use in Asia expanding
More countries in Asia are shifting to hybrid-rice
cultivation as scientists continue to introduce new varieties to meet the
growing demand for food security parallel to the even-increasing population in
the region, a report showed.
China is still the region’s top hybrid-rice producer.
The technology was introduced in that country by the acknowledged
“father of hybrid rice” Yuan Long.
From the first recorded planting harvest area in the most
populous country in the world of 143,000 hectares in 1976, China’s hybrid-rice
plantation expanded to some 20.750 million hectares until 2001, data from the
International Rice Research Institute (IRRI) said.
The Los Baños, Laguna-based IRRI coordinated the recent
progress evaluation of hybrid-rice technology in the region, initiated by the
Asian Development Bank. The review
workshop dubbed as “Sustaining Food Security in Asia through the Development
and Use of Hybrid-Rice Technology,” which was held in Manila, was participated
by hybrid-rice leaders of India, Vietnam, the Philippines, Bangladesh,
Indonesia, Sri Lanka, Burma, Korea and Thailand.
They agreed upon, among others, a “no-cost” extension of
the project until May 2005.
The other matters discussed were the sensitization of
policymakers, socioeconomic impact assessment, research and development,
promotion of public-private-nongovernment organization partnerships, and
training, the Philippine Rice Research Institute (PhilRice) reported.
Representatives from the China National Hybrid Rice Research
and Development Center, the Asia-Pacific Seed Association, Food and Agriculture
Organization, seed companies, the ADB and IRRI presented the progress in the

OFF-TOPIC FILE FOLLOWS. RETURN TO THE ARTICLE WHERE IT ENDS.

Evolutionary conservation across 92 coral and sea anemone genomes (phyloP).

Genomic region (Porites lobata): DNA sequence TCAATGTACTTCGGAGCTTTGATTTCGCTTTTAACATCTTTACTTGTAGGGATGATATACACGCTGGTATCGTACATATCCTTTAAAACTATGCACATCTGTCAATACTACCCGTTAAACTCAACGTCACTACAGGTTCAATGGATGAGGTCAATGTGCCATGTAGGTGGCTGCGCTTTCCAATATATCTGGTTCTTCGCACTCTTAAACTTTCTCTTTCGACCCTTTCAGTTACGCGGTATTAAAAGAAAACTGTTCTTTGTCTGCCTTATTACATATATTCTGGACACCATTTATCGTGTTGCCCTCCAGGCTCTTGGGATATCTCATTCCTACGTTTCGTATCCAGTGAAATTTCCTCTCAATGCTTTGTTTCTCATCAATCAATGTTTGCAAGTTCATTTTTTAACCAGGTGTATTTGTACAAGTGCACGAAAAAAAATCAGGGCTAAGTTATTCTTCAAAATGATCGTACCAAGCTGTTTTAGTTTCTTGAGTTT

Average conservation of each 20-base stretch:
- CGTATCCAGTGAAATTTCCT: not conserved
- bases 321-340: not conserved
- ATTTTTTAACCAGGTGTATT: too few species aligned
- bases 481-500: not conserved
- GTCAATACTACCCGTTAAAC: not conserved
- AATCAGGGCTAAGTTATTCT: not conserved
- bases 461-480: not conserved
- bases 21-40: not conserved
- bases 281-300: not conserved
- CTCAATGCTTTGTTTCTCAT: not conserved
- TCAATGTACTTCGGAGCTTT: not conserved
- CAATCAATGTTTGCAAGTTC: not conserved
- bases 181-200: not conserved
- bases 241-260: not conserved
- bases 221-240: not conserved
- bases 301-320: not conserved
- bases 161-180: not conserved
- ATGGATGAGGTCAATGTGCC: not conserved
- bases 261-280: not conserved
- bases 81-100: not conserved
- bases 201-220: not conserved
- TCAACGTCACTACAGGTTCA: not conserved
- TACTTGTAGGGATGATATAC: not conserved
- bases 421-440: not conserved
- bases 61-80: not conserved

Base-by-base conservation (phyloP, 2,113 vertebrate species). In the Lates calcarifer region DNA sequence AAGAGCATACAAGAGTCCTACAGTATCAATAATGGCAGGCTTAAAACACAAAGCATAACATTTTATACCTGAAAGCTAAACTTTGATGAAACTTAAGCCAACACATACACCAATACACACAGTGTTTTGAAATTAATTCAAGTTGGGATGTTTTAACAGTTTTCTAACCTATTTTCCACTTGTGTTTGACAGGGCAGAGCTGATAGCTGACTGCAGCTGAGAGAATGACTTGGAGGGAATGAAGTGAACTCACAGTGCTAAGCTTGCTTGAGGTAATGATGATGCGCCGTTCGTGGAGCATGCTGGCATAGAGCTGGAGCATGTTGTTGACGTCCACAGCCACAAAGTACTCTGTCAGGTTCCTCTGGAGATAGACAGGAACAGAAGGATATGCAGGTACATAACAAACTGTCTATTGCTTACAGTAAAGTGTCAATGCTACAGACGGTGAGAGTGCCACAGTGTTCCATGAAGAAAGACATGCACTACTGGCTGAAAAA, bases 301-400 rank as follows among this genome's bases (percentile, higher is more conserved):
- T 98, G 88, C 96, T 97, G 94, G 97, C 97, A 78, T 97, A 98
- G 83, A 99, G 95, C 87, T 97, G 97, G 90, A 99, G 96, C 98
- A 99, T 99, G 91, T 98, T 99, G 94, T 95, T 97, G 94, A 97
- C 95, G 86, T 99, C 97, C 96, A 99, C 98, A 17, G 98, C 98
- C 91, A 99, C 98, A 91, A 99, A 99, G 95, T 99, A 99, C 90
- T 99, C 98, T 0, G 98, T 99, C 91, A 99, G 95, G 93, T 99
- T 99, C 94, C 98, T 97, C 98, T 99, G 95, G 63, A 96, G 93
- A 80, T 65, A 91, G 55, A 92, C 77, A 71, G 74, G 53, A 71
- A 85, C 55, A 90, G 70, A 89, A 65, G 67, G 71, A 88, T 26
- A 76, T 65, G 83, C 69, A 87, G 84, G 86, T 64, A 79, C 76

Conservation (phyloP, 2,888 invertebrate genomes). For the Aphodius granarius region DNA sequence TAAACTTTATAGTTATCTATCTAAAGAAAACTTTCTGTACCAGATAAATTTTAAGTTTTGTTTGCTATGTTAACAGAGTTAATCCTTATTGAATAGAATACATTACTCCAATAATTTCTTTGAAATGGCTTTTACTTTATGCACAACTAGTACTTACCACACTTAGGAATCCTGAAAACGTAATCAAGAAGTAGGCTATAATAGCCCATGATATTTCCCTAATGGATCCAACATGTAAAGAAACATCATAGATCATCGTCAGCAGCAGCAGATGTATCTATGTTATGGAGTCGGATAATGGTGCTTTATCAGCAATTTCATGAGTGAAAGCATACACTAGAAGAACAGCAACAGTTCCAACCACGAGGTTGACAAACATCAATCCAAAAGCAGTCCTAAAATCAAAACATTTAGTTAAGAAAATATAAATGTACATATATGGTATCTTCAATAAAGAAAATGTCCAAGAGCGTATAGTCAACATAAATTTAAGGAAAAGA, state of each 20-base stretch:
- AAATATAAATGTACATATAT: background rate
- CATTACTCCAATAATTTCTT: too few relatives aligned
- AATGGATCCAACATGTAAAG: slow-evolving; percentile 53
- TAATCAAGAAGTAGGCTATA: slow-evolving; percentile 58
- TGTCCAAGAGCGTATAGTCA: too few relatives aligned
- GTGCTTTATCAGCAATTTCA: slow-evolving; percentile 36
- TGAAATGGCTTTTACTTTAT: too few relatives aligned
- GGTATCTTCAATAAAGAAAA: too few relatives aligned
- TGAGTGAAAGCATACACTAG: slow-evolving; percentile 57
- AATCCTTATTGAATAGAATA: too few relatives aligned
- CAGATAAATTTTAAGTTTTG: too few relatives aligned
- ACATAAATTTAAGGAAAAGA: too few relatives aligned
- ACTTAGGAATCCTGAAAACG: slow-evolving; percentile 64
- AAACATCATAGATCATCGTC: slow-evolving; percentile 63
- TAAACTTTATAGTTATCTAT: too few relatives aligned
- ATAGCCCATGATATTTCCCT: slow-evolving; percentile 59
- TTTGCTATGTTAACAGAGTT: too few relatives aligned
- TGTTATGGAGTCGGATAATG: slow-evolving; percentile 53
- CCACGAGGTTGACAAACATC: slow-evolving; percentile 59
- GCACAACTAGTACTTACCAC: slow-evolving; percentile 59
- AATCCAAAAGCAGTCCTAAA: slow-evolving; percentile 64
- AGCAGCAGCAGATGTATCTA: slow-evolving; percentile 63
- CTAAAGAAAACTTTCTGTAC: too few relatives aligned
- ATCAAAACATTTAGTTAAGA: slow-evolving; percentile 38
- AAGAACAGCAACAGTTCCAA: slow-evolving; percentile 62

development and use of hybrid-rice technology in their respective countries.
IRRI principal scientist Sant S. Virmani said hybrid-rice
production currently covers an area of 1.46 million hectares outside China, with
27 hybrid-rice varieties released in India, Vietnam, the Philippines, and
Bangladesh using IRRI germplasm.
Virmani noted that farmers in Bangladesh, Vietnam, India and
the Philippines have produced more “yield-superior” commercial hybrid rice
than certified in-bred seeds ranging from 1.02 metric ton (MT) to 1.65 MT per
hectare. They shared with the other
participants new parental lines with improved outcrossing ability and grain
There are now about 58 seed companies involved in hybrid-rice
breeding and seed production with increased seed-production yields in many
countries, “with various opportunities for the use of hybrid-rice technology
under aerobic and fragile ecosystems,” Virmani said.
He added that the development of simplified breeding and
seed-production procedures, grain quality matching with popular inbred
varieties, economically viable seed production systems and economically viable
agronomic management systems must be taken seriously in hybrid-rice production.